At the same time, Josh wanted to experience what it was like to work for someone else. He got a couple of job offers including one with Spreadshirt, a German company offering an online platform for private individuals and commercial organizations to design, buy and sell creative and personalized apparel. It was there that Josh met Lynsie Camuso, his partner in ShowClix. “We clixed from moment one,” Josh chuckles. A strong friendship was formed from their first coffee together. Spreadshirt let the two work together and come up with their own creative initiatives. “We were basically running the US operations for the whole company,” Lynsie chimes in, having joined us in the conference room. She adds, “We could brainstorm and execute really quickly, and we realized that we knew how to do this, we had the same views, the same work ethic, etc.”
Lynsie Camuso, who is ten years older than Josh, has a background in music and entertainment. She went to Penn State to study journalism. The summer after her sophomore year, she applied for an internship with the Rosie O’Donnell show in NYC. She landed it. Taking the risk on this fabulous opportunity, Lynsie withdrew from school. She was the youngest staff member ever at the show: “We were on the same floor as Saturday Night Live; I would run into Will Farrell. And I always loved entertainment, music and news. Working there was a dream job and it was my first job. I was 20!”
When the show came to an end, Lynsie had a choice to make: “What do I do? Pursue a career in TV or finish my degree?” Lynsie returned to Pittsburgh, her home town and finished her degree in journalism at Duquesne University. She went through a number of jobs upon graduating, including with the Pittsburgh Pirates and a stint in Los Angeles. But, she came back to Pittsburgh and landed a job at Spreadshirt, where she met Josh and her life changed: “I just loved the internet and then I met Josh who was the same.” This was towards the end of 2006.
ShowClix. Josh and Lynsie entered a regional business plan contest and that process forced them to “think through every detail of the business,” Lynsie relates. That was important because they ended up with the same goals, very much on the same page. ShowClix officially launched with a beta version in March, 2007. They got some press and they landed two customers. Lynsie laughs as she describes the early days, “We are all about e-tickets, about not printing them out. But I had to go home and stuff envelopes with tickets because we had to mail out the actual tickets! Even though we started with electronic tickets we had to do all this other stuff because that’s what the customers wanted!”
The next version of ShowClix launched in July, 2008. Josh remembers, “We put no titles in our email signatures because we didn’t want our clients to know that the company was really just us.” Because ticket sales were their main source of revenues they needed to be very professional. They decided, “Let’s operate the company for how we want it to be a year from now,” Josh describes.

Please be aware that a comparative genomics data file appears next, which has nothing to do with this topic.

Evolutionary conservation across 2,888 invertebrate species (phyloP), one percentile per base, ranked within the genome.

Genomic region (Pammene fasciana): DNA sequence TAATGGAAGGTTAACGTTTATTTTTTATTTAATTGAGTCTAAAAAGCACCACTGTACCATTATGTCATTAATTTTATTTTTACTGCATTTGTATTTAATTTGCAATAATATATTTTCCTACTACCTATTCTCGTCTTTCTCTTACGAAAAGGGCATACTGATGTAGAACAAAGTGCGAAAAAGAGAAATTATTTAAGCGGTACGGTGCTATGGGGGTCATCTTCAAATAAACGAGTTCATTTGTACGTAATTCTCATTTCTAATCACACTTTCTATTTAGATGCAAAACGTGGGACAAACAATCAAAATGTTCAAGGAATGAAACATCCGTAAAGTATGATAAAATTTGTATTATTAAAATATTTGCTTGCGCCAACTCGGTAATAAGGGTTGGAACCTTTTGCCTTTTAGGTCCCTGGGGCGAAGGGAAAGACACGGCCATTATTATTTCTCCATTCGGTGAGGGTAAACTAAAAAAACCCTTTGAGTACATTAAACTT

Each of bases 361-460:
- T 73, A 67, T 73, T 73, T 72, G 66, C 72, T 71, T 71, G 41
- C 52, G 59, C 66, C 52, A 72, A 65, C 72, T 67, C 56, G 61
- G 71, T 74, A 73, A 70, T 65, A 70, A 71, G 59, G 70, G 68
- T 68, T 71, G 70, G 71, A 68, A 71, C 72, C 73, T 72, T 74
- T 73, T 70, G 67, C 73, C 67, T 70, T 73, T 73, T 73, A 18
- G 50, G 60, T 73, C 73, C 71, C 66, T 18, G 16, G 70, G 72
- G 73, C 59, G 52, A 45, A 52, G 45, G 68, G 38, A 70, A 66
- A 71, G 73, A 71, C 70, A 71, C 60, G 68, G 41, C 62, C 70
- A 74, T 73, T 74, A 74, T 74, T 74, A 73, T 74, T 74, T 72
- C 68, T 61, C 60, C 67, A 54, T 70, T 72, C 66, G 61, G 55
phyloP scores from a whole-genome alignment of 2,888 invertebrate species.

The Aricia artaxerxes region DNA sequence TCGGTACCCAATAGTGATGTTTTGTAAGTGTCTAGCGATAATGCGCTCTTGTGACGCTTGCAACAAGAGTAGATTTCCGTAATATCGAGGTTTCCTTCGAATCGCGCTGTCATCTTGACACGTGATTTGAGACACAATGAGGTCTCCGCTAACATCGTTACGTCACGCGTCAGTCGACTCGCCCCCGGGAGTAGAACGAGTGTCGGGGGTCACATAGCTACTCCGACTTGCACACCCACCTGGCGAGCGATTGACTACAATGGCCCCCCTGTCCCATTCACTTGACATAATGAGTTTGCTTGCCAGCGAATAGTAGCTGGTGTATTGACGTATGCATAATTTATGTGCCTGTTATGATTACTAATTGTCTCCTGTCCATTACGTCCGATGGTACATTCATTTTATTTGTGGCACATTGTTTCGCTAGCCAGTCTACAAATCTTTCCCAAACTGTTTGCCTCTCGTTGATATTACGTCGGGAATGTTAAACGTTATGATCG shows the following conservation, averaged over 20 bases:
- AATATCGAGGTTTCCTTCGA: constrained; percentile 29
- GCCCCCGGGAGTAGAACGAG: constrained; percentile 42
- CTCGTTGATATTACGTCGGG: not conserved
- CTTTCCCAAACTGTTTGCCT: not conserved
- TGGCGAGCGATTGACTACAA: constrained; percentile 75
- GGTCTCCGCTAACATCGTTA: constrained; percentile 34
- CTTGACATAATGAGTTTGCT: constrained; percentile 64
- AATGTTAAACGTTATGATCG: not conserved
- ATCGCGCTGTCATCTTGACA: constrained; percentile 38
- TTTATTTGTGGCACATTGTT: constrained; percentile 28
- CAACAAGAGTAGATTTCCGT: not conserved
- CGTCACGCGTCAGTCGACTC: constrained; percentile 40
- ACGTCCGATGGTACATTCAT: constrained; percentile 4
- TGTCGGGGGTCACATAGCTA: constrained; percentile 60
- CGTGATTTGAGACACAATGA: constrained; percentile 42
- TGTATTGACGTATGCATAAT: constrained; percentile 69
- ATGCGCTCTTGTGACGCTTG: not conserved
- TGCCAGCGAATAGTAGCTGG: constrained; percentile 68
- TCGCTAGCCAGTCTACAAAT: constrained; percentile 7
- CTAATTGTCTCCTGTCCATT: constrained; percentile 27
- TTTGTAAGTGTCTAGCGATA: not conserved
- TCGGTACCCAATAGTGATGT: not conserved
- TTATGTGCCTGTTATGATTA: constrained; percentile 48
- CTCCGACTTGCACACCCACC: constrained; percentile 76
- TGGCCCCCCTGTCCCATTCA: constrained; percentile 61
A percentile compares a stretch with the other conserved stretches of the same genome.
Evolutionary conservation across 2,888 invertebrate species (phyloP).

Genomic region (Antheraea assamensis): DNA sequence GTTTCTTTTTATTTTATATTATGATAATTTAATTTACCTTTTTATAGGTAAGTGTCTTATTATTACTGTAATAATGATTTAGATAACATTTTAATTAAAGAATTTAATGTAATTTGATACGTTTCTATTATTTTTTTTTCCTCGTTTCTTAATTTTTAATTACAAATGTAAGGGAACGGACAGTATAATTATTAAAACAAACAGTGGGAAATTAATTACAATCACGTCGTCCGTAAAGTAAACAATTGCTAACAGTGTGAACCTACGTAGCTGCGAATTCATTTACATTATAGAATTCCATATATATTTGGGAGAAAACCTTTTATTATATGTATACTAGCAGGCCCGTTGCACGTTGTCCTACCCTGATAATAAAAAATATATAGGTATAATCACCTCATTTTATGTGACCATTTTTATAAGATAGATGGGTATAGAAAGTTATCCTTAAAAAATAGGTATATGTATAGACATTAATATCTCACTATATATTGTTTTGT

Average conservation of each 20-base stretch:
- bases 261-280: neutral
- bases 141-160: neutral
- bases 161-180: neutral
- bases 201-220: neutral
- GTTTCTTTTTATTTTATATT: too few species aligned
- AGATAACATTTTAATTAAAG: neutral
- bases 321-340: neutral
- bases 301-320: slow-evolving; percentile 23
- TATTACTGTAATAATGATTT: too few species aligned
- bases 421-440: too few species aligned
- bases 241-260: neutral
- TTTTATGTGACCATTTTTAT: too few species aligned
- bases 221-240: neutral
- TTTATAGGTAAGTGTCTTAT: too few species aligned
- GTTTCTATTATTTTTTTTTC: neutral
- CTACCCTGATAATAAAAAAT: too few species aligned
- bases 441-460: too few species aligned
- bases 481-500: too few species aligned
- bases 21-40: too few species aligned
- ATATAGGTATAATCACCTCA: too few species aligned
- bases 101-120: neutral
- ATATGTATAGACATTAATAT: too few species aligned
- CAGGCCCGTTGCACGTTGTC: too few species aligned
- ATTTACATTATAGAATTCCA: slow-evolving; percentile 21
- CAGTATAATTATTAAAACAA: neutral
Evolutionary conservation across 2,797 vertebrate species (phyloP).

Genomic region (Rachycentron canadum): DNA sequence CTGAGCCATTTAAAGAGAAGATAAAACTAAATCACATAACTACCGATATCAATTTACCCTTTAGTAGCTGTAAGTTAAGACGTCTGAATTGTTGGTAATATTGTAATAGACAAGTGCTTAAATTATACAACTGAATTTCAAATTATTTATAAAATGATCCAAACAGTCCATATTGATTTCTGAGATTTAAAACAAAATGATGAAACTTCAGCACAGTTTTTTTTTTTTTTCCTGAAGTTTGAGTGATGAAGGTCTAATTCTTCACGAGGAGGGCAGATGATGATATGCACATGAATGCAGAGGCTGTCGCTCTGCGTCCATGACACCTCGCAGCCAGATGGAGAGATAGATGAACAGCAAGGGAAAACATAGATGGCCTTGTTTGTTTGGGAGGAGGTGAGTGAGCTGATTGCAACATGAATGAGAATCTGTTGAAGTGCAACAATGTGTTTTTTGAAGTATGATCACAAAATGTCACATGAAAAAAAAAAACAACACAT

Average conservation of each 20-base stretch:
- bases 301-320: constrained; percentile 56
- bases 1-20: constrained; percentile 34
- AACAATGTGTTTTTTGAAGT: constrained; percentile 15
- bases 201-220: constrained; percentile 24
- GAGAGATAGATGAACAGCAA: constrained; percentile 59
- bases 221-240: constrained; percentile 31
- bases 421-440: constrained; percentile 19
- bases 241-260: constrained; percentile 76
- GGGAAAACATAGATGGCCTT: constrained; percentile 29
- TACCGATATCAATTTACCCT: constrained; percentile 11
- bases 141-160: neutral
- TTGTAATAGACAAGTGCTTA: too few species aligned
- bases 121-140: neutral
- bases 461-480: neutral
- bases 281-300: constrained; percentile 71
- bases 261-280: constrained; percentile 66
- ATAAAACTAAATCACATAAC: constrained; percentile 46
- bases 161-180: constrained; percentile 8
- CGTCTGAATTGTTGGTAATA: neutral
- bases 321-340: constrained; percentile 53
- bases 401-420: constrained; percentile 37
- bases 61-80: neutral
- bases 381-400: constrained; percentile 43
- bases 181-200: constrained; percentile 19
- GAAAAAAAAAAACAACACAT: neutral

ShowClix made their first full-time hire in March, 2009, and now are at 30 including Josh and Lynsie. In 2008 they did $500,000 in revenues/ticket sales; in 2009 ticket sales were $4.9 million; in 2010 ShowClix reaped over $30M in ticket sales. ShowClix’s business model is a cut of the overall ticket sales.
The company received seed funding from Innovation Works, a state-funded economic development organization, and other investors. ShowClix recently closed a B round of financing of $1.65 million, led by Swallow Point Ventures and included Pittsburgh Equity Partners, Woodland Partners, Innovation Works, and Smithfield Trust.
Today, ShowClix is a full-service, primary ticketing company that provides venues, promoters and event organizers with innovative solutions to manage every aspect of their ticketing operations, including online and telephone ticket sales, box office management, admissions control, and event promotion. The company currently works with over 1,800 live music venues, performing arts groups, museums, festivals, nightclubs, artist management companies, nonprofit organizations and colleges and universities around the world. Their mantra is simply fair ticketing. They continue to make inroads into Ticketmaster’s space, and while they face competition, they have focused on the niche of making ticketing affordable for smaller organizations.
The two are clearly great partners and good friends. While they are not a couple in life, they are a great couple in business!